However, most participants were aware that despite developing a growth mindset, their fixed mindset remained part of them and was deeply rooted. For instance, when they reflected on starting HE, participants often described periods of challenge in relation to academic study.  Examples of challenges that participants mentioned included: not achieving high enough grades, struggling in group work, comparing themselves to students who were achieving more highly and feeling lacking in confidence about their ability to succeed.  Dweck refers to this as having ‘fixed mindset triggers’ and says we can revert back to a fixed mindset when we witness people doing better than us, particularly when it is in regards to something that we strongly identify with / is especially important to us (2017).

So thinking back on it I feel like I’ve had periods where I’ve believed in the fact that anyone can do whatever they want. I still like to think I do believe in that. It’s only when I get times of crisis of confidence, I guess it’s only human when you get that block… oh no I can’t do this… everyone is so much better than me.  So I feel like it has been quite embedded in the journey to where I am today.

(Staff Participant)

In the past before starting HE, and in the recent past since starting HE, participants described events or phases where they were successful related to developing a growth mindset. This was often linked to participants facing challenges with resilience and making life-changing decisions. In this context, participants described how they had made decisions to find solutions to address problems.

Okay, so when I first applied to university to study this degree I didn’t get in. I got a letter saying you don’t meet the – you don’t meet the criteria for admission … Um, but instead of giving up I went and got another GCSE in four months and taught myself completely from home and e-mailed the university and said, will you consider me now? And they gave me an interview and then I got in.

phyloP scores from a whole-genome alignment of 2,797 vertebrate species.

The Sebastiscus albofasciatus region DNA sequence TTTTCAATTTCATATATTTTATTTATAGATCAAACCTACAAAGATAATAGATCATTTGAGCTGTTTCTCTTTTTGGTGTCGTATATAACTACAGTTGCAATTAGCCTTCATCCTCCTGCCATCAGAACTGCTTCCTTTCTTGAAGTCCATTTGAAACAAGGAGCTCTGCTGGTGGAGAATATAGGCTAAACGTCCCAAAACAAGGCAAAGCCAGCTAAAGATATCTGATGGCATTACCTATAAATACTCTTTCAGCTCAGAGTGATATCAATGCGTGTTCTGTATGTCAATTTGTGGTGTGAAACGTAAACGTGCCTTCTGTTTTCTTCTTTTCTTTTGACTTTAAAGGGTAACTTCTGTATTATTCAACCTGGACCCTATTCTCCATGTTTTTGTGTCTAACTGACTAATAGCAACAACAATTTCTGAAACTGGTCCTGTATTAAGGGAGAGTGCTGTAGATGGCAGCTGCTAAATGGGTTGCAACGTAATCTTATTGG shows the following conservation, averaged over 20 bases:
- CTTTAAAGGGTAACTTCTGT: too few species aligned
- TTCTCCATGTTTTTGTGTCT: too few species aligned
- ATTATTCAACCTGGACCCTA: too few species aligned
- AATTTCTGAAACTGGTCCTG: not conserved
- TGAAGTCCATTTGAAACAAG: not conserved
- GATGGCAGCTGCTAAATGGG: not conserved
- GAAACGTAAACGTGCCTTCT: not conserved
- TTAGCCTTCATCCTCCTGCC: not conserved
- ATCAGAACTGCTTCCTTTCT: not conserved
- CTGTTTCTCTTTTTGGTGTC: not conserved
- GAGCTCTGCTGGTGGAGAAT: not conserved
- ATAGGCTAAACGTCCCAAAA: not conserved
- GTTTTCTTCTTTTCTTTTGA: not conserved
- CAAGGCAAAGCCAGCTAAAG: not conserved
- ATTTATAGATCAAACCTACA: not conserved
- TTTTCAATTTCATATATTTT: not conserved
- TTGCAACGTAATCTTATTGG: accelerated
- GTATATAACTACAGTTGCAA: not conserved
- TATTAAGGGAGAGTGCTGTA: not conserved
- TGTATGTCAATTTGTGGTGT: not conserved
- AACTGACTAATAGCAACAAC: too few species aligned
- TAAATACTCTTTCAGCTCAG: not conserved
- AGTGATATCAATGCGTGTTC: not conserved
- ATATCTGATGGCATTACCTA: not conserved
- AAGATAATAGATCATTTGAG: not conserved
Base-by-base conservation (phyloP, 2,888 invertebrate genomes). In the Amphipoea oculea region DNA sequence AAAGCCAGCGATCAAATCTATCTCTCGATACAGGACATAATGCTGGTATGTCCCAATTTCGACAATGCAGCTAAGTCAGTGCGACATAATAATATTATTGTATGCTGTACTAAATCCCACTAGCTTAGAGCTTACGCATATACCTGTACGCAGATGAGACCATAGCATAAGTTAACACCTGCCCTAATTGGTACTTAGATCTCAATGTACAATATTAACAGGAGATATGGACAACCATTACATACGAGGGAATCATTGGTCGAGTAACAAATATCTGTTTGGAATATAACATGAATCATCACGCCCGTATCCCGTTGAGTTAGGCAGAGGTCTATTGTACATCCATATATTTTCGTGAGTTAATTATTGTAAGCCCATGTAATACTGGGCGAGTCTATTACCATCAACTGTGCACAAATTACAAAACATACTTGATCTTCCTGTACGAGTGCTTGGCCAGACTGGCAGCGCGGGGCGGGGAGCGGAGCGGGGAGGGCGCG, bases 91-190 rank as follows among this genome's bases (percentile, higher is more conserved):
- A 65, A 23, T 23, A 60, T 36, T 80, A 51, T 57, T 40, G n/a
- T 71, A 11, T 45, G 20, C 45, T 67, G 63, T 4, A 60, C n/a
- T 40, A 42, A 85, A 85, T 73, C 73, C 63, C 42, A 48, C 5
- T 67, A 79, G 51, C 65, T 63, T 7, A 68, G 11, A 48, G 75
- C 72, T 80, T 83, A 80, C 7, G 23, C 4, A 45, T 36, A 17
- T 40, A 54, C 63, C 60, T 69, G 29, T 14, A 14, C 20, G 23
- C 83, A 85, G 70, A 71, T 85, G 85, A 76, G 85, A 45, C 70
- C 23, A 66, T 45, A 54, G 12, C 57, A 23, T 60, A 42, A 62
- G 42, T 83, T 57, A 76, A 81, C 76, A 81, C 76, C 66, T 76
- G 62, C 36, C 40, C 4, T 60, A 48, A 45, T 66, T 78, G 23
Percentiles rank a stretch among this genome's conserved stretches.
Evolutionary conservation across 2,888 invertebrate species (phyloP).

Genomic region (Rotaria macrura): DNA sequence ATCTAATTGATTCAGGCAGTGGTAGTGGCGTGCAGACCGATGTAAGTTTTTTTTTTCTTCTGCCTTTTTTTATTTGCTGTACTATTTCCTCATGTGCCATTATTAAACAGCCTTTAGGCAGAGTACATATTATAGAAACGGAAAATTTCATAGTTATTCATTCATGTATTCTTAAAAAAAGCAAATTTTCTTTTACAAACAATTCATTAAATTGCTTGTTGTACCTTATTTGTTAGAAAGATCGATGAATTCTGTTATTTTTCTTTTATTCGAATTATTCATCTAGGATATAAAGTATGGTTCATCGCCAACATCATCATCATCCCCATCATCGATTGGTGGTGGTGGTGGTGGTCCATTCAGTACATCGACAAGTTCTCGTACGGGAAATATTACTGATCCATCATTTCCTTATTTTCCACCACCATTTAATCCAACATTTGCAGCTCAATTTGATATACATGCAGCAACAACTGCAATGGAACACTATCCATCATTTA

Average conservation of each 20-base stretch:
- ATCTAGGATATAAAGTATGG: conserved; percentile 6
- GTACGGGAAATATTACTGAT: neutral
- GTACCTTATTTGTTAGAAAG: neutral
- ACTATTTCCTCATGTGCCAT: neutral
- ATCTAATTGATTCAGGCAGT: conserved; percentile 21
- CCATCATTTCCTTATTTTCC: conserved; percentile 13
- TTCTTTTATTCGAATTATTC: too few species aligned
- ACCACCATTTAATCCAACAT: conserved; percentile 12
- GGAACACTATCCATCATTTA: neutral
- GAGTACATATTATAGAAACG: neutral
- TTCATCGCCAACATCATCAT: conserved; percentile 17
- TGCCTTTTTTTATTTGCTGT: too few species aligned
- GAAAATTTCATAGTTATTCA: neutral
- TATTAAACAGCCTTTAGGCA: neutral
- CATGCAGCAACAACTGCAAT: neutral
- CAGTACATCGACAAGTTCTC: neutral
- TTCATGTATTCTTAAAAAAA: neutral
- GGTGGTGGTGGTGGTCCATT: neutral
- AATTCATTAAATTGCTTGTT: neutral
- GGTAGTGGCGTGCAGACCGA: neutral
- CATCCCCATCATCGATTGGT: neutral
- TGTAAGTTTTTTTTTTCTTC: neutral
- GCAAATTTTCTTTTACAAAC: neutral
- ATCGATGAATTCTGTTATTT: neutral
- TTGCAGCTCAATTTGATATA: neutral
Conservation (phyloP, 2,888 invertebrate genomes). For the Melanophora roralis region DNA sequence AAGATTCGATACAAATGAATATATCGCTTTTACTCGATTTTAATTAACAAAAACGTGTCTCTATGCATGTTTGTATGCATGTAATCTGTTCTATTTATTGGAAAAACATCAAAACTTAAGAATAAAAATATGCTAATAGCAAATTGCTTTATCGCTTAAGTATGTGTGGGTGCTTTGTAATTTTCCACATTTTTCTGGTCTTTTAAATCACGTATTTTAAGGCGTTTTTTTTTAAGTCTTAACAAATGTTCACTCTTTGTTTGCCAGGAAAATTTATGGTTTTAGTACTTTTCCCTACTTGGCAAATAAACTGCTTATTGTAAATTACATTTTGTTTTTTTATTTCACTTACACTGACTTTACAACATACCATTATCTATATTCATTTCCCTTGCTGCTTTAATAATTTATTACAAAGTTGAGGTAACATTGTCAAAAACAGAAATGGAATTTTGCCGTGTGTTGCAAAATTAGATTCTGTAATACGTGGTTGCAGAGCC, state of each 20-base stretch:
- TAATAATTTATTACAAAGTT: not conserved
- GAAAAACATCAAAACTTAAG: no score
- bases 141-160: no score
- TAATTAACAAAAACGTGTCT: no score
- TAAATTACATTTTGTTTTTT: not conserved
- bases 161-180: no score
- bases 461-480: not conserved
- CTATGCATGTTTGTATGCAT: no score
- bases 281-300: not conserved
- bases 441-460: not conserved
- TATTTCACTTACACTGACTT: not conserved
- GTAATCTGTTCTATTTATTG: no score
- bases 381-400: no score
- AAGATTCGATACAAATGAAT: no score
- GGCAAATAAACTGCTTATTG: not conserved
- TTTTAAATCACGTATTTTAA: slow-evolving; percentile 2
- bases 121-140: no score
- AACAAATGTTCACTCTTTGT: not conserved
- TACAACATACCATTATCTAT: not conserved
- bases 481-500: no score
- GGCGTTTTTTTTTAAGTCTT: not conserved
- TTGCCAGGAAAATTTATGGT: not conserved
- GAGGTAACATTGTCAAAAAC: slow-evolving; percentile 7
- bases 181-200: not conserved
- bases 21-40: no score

(Student Participant, Health Sciences)

 

Impact on wider society

Participants were aware that they were now encouraging other people outside university to adopt a growth mindset. In terms of research impact, this is important in that there is evidence to show how this intervention is having an impact on wider society. Examples discussed by participants included:

  • Recommending the Mindsets concept to  friends and family
  • In their role as parents – role/modelling and encouraging children that it is acceptable to find learning and studying difficult, to make mistakes, face challenges, learn and succeed

 

Conclusions

The findings described show that:

  1. The Changing Mindsets workshops enables student and staff participants to develop: